The museum shows the level of terror against Blacks and the great contributions made by African Americans in science, education, sports and culture. The segregationists in the South sought to stop the museum and delayed its approval for decades.

Modern day white nationalists continue to push back the march of progress. They are confident that the gains won legally by Blacks can be eroded and eventually rolled back. Many gains won in the civil rights revolution of the 1960s, such as affirmative action programs and school desegregation efforts, have been crippled if not overturned.

The rise of the Black Lives Matters movement is narrowing the gap among upper-class Blacks and the vast majority of working-class and poor African Americans.

The new generation of Black activists organizing militant anti-police shooting protests are leading the way in this cross-class community solidarity that has also created multiethnic unity. Kaepernick is a biracial man who grew up with his white adoptive parents in a white community in northern California. He experienced personal racism in college and educated himself about historical racism and discrimination as he watched the police brutalize Blacks for being Black and in the wrong place.

He spoke up in his Twitter account and decided not to stand for the national anthem. He did so quietly until a reporter noticed him sitting or the bench and later putting a knee down.

  • Even the greediest and most short-sighted profiteer could foresee disaster in any such policy;
  • Or, to be more exact, they have grown up in a society that constantly ritualizes that discovery—by making people stop again and again for red lights—without each person having to make the discovery anew by ad hoc calculation at every intersection;
  • Not until the 1660s did that morbid arithmetic change; and by then other things had changed as well;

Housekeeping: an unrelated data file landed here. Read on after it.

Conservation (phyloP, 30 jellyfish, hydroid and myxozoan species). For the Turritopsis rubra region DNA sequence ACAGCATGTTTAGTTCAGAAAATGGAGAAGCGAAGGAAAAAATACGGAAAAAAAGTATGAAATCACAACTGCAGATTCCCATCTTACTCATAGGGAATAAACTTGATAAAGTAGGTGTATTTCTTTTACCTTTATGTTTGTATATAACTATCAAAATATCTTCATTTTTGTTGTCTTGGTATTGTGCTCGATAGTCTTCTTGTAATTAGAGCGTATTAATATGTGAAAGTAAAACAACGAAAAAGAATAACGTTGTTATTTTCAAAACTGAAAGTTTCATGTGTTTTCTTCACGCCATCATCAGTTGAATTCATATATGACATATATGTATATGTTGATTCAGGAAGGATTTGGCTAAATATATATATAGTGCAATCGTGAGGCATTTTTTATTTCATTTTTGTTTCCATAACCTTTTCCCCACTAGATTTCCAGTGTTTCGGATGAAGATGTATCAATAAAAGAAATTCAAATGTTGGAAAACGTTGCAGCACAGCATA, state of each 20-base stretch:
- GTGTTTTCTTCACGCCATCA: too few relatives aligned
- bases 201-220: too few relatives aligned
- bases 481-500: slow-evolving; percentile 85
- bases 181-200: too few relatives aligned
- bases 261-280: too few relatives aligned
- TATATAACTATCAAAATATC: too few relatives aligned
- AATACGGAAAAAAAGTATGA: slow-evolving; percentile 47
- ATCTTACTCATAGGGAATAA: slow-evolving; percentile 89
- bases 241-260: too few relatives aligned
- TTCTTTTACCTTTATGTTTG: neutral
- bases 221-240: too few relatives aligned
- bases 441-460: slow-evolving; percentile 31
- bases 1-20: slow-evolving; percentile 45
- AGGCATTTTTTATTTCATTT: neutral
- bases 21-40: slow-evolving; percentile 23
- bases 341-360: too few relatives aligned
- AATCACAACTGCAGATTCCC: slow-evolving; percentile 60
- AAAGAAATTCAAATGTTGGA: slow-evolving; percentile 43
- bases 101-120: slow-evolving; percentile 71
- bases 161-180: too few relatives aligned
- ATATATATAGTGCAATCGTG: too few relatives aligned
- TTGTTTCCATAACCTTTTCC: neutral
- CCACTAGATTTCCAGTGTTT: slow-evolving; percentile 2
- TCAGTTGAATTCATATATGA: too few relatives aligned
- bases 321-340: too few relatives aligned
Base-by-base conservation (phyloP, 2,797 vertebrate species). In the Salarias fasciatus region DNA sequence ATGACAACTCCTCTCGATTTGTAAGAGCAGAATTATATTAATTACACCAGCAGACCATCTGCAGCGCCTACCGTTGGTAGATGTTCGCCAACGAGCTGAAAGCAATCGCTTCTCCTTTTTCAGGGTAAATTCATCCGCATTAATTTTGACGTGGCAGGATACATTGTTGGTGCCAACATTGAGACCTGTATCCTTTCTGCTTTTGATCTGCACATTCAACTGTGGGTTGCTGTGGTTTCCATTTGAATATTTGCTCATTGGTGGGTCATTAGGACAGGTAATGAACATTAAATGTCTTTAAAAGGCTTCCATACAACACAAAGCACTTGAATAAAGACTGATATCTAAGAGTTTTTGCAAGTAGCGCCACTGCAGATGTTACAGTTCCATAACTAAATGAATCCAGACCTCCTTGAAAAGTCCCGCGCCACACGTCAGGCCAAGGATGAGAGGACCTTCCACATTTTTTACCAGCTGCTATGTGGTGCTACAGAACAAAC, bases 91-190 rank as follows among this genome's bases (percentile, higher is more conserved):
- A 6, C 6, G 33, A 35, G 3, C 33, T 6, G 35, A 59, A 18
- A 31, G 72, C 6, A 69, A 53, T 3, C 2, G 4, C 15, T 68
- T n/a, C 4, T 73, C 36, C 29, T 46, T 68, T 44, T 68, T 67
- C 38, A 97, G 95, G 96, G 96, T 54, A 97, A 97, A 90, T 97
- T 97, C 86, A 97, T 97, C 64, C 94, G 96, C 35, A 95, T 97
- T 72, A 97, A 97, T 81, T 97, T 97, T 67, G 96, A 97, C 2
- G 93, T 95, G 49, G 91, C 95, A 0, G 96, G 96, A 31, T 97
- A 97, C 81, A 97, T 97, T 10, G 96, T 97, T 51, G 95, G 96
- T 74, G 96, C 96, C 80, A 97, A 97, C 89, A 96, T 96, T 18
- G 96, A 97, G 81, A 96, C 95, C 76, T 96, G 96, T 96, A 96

• The creators and re-creators of race include as well a young woman who chuckled appreciatively when her four-year-old boy, upon being asked whether a young friend whose exploit he was recounting was black, answered;
  • Many gains won in the civil rights revolution of the 1960s, such as affirmative action programs and school desegregation efforts, have been crippled if not overturned;
  • As the labour of slaves for life replaced that of servants for a term, the problem of providing for freedmen receded into the past.

Others have joined him, including college and high school student athletes, and women professional basketball and soccer players. Kaepernick has pledged one million dollars of his salary to community oganizations. He knows that he could lose his professional career and millions of dollars of future income. Key strongly opposed the abolitionist movement.

The third verse of his poem that became the national anthem is never sung, but reads: After the war, many migrated to Canada to live. Many abolitionists did not celebrate Independence Day either, because of slavery. I answer; a day that reveals to him, more than all other days in the year, the gross injustice and cruelty to which he is the constant victim.

It must be exposed and rooted out by legal and other means. The government must provide real compensations for descendants of slaves. How the reparations are paid can be discussed by establishing an independent Truth and Reconciliation Commission with executive authority.

  • Inequality was ordained by God, not by science, and was applicable not only to relations between slaveholders and slaves, but also to relations between men and women and between the planter elite and the non-slaveholding majority;
  • For those living within the maturing slave society of the South, racial ideology in its radical American form could not fully account for the social landscape;
  • This is perhaps a good moment to say a few words about what ideology is and what it is not; because without an understanding of what ideology is and does, how it arises and how it is sustained, there can be no genuinely historical understanding of race;
  • And the prospect of gaining enslaveable children in the future—an uncertain prospect, considering how few women arrived during the boom years—could not compensate for the certain loss of adult immigrants in the present;
  • The revolutionary bicentennials that Americans have celebrated with such unction—of independence in 1976 and of the Constitution in 1989—can as well serve as the bicentennial of racial ideology, since the birthdays are not far apart.

History has shown that many goals thought unobtainable were won by revolutionary war and mass struggles. The victories were eventually codified by Constitutional Amendments and fundamental changes in new laws. Understanding the 13th Amendment, and the 14th and 15th, is important to know why full equality is still to be won. The written words on paper including the Bill of Rights must be validated — by force if necessary — to defeat those who want the return to unchallenged white and male domination.

November-December 2016, ATC 185.